Edwin Sutherland: Differential Association
In the early 1900s, sociologist Edwin Sutherland sought to understand how deviant behavior developed among people. Since criminology was a young field, he drew on other aspects of sociology including social interactions and group learning (Laub 2006). His conclusions established differential association theory, which suggested that individuals learn deviant behavior from those close to them who provide models of and opportunities for deviance. According to Sutherland, deviance is less a personal choice and more a result of differential socialization processes. For example, a young person whose friends are sexually active is more likely to view sexual activity as acceptable. Sutherland developed a series of propositions to explain how deviance is learned. In proposition five, for example, he discussed how people begin to accept and participate in a behavior after learning whether it is viewed as “favorable” by those around them. In proposition six, Sutherland expressed the ways that exposure to more “definitions” favoring the deviant behavior than those opposing it may eventually lead a person to partake in deviance (Sutherland 1960), applying almost a quantitative element to the learning of certain behaviors. In the example above, a young person may find sexual activity more acceptable once a certain number of their friends become sexually active, not after only one does so.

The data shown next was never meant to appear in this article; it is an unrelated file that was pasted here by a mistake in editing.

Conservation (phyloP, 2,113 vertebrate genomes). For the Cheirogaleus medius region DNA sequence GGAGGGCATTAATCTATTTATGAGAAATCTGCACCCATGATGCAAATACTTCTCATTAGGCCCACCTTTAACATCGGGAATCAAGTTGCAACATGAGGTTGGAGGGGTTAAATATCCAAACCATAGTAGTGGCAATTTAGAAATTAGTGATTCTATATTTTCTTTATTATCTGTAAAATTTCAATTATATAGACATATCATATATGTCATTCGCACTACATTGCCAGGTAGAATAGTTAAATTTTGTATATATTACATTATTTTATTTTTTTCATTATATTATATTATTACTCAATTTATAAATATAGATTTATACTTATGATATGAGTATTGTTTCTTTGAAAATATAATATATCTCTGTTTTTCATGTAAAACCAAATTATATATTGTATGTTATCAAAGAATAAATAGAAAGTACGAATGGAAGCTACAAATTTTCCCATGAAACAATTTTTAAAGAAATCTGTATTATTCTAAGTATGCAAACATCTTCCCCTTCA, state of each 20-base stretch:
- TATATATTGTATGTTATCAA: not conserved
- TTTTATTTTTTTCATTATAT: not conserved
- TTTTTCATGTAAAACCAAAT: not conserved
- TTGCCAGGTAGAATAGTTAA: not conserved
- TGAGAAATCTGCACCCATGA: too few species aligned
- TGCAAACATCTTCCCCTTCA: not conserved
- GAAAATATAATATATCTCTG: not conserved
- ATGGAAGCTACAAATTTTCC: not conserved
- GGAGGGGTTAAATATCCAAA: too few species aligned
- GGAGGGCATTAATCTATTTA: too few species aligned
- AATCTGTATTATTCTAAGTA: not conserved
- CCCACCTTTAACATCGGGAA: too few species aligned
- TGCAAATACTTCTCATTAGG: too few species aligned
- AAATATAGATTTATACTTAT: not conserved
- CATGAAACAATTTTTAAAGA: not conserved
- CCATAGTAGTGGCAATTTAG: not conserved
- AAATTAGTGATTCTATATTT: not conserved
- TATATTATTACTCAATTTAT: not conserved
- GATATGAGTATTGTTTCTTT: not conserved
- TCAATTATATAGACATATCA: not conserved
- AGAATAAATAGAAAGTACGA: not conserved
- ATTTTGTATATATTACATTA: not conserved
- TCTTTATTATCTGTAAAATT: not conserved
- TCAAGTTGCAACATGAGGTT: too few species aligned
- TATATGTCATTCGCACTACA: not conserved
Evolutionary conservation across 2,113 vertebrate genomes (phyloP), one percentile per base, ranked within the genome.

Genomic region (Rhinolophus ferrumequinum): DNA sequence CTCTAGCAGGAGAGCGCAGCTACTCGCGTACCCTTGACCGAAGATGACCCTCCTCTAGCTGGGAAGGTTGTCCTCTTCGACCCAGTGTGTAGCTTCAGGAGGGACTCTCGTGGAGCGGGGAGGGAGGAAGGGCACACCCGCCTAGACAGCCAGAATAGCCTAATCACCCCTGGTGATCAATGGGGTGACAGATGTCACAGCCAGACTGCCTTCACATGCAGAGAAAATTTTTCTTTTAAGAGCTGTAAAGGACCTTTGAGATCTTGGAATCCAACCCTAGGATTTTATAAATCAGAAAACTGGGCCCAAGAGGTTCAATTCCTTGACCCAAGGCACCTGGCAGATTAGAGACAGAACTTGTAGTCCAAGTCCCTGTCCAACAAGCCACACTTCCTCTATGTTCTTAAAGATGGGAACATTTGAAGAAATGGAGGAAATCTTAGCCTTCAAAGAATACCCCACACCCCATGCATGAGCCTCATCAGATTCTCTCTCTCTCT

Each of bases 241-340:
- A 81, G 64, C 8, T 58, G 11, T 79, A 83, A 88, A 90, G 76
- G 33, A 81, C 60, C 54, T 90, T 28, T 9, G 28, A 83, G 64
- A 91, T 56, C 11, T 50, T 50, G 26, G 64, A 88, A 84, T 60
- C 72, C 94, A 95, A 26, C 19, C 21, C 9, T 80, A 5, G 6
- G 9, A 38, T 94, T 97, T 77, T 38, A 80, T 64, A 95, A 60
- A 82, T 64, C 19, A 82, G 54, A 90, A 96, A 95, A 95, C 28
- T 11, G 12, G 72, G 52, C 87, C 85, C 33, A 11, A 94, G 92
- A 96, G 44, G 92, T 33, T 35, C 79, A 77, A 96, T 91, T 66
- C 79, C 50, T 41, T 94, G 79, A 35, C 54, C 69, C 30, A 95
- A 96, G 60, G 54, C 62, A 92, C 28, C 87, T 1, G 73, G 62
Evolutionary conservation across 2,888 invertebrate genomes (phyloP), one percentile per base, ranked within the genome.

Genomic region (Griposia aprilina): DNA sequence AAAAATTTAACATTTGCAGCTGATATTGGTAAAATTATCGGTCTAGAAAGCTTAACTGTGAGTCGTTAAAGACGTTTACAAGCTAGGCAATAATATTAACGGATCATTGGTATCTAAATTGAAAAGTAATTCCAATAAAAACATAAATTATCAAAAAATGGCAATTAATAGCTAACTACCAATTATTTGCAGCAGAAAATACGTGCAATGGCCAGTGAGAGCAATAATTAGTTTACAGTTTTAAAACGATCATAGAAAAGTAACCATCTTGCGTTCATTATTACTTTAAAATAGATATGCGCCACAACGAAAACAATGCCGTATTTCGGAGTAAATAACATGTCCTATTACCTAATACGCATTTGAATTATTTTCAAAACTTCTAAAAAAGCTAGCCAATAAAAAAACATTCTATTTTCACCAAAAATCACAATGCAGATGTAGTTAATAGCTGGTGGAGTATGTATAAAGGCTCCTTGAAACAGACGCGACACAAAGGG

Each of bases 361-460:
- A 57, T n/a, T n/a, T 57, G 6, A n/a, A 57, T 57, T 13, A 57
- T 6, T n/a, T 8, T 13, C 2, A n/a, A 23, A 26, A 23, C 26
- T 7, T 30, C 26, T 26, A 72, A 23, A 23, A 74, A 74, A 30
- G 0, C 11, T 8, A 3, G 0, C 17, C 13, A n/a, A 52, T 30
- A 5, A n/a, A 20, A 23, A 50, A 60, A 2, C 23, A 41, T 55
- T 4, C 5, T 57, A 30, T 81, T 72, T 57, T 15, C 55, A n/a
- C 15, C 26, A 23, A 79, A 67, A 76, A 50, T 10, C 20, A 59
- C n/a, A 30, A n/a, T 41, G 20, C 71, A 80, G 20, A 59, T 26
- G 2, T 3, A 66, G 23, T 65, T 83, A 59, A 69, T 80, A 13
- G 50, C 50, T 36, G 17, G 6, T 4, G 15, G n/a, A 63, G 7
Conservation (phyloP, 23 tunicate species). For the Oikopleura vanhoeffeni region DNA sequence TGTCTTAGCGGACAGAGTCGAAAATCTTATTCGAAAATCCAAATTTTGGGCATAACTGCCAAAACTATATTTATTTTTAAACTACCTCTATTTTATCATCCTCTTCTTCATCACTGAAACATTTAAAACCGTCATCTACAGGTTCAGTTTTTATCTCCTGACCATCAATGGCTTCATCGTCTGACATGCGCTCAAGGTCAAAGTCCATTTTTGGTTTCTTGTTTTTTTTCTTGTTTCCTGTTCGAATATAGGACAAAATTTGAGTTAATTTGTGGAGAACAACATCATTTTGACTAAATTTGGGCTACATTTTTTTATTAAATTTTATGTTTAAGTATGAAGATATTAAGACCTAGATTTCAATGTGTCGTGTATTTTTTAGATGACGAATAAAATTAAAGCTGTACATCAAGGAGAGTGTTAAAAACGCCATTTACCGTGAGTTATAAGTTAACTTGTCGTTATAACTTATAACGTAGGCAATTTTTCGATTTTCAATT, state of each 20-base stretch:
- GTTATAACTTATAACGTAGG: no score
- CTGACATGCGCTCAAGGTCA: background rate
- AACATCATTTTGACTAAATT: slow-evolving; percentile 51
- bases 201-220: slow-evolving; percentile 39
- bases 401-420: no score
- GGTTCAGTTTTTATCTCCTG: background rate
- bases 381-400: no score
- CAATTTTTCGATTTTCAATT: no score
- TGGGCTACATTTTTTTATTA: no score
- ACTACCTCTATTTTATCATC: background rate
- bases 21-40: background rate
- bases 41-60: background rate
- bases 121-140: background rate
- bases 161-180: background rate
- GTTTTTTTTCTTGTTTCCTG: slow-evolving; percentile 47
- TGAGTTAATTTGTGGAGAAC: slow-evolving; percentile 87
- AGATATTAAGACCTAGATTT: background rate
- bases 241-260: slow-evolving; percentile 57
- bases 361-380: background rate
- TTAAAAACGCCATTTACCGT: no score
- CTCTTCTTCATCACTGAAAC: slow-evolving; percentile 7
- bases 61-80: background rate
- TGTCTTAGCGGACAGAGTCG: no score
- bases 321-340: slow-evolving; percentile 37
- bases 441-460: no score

Sutherland’s theory may explain why crime is multigenerational. A longitudinal study beginning in the 1960s found that the best predictor of antisocial and criminal behavior in children was whether their parents had been convicted of a crime (Todd and Jury 1996). Children who were younger than ten years old when their parents were convicted were more likely than other children to engage in spousal abuse and criminal behavior by their early thirties. Even when taking socioeconomic factors such as dangerous neighborhoods, poor school systems, and overcrowded housing into consideration, researchers found that parents were the main influence on the behavior of their offspring (Todd and Jury 1996).
Travis Hirschi: Control Theory